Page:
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Despite Court Order, American Airline Pilots Lengthen Sickout

By James F. Peltz
Los Angeles Times

Nearly a quarter of American Airlines pilots defied a court order and their union leadership and extended their sickout to a sixth day Thursday, forcing the giant carrier to again cancel more than half of its 2,250 daily flights.

The pilots' action virtually guaranteed widespread disruption for thousands of travelers over Presidents' Day holiday weekend, when empty seats on other airlines will be in short supply.

More than 3,500 American flights have now been canceled, and more than 350,000 passengers inconvenienced, since the pilots began calling in sick last weekend in a labor dispute over the airline's recent purchase of the smaller carrier Reno Air.

The airline and the pilots' union continued their negotiations Thursday. But even if all of American's 9,200 pilots immediately reported to work, disrupted flight schedules, out-of-place aircraft and other lingering effects of the pilots' job action would likely lead to more canceled flights this weekend.

Meanwhile, frustrated American Airlines management marched back into court Thursday and asked that the union, the Allied Pilots Association, be found in contempt of court for failing to end the pilots' sickout, as ordered Wednesday by U.S. District Judge Joe Kendall in Dallas.

The APA, via its telephone hotline and Internet site, urged its members to follow the order. Union leaders "instruct all pilots to resume their normal working schedule and to otherwise comply" with the judge's ruling, the APA said in its daily Internet posting.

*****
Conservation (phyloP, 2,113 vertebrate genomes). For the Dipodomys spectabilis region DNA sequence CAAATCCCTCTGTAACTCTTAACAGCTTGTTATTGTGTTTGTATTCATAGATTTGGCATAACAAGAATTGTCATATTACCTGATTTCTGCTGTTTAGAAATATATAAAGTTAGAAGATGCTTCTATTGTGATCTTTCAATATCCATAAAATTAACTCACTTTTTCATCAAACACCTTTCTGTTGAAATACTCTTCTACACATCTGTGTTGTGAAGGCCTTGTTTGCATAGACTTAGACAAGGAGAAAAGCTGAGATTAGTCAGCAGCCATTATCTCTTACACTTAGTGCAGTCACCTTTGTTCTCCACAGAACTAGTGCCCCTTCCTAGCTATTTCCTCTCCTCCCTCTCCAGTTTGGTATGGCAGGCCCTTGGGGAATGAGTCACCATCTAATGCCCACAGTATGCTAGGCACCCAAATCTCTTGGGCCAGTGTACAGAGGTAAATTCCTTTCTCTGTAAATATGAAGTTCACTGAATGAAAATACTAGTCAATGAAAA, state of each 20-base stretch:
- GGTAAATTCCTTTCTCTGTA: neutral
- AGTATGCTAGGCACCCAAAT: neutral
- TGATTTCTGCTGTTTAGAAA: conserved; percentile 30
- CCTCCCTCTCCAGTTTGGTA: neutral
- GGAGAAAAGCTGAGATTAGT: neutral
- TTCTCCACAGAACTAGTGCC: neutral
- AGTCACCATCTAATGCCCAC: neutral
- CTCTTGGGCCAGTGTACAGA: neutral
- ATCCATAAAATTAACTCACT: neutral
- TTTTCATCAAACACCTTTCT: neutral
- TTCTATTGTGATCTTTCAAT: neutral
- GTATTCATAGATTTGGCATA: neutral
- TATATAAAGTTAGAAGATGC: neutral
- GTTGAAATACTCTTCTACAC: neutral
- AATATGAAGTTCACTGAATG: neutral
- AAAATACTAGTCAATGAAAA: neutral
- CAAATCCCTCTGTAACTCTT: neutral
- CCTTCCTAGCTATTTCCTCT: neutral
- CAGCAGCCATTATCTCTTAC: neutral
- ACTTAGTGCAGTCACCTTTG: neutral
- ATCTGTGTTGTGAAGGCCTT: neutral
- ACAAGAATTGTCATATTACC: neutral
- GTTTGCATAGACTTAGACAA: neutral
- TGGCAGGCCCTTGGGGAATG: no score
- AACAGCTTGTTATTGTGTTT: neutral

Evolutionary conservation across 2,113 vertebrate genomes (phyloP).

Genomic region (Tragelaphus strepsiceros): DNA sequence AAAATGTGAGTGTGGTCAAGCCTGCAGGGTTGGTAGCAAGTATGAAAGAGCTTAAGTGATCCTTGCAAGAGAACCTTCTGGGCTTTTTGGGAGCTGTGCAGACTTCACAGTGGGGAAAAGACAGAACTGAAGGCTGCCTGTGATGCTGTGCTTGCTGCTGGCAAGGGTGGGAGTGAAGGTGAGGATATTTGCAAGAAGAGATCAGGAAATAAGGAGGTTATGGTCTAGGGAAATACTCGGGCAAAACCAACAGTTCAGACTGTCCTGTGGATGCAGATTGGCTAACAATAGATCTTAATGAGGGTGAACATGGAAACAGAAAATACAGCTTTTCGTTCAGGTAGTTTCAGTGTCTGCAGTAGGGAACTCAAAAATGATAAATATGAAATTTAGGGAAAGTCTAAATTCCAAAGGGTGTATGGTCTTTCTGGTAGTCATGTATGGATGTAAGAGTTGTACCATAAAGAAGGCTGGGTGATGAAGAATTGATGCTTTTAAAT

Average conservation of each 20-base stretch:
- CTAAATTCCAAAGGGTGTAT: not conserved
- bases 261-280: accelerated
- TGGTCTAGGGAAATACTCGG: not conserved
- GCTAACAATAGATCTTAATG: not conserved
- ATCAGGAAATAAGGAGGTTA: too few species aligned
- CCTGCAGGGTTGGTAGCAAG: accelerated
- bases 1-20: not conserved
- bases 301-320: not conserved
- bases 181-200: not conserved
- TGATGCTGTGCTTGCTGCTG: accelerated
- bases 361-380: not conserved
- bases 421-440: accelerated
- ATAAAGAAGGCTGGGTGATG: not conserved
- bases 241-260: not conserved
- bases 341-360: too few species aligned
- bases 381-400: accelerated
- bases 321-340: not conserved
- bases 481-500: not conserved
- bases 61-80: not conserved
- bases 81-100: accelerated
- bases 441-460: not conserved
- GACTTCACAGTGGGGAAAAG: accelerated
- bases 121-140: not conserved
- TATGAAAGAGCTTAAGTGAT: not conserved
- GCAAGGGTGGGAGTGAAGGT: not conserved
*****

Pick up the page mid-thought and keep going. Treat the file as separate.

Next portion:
But American the primary unit of Fort Worth, Texas-based AMR Corp. said Thursday's sickout showed the union's effort wasn't enough. In seeking the contempt order, the airline said the union still hadn't "clearly communicated to its members to return to work, and that APA did not take reasonable steps to end the sickout."

American, its customers, its other employees and Kendall all "had expectations that things would get better, not worse," the airline said. A hearing on American's motion was set for Friday in Kendall's courtroom.

The motion "is ridiculous," said Drew Engelke, an American pilot and union spokesman in Fort Worth. "We've done everything humanly possible to be in compliance" with the judge's order, he said.

But about 2,400 pilots called in sick Thursday, up from 2,077 a day earlier, which forced American Airlines to cancel about 1,170 flights, 170 more flights than on Wednesday, said American spokesman John Hotard.

To be sure, pilots are often scheduled to work for three or four days at a time, so sick calls from earlier this week spilled over into cancellations Thursday. Even so, it's "obvious the pilots aren't following the judge's order," Hotard said.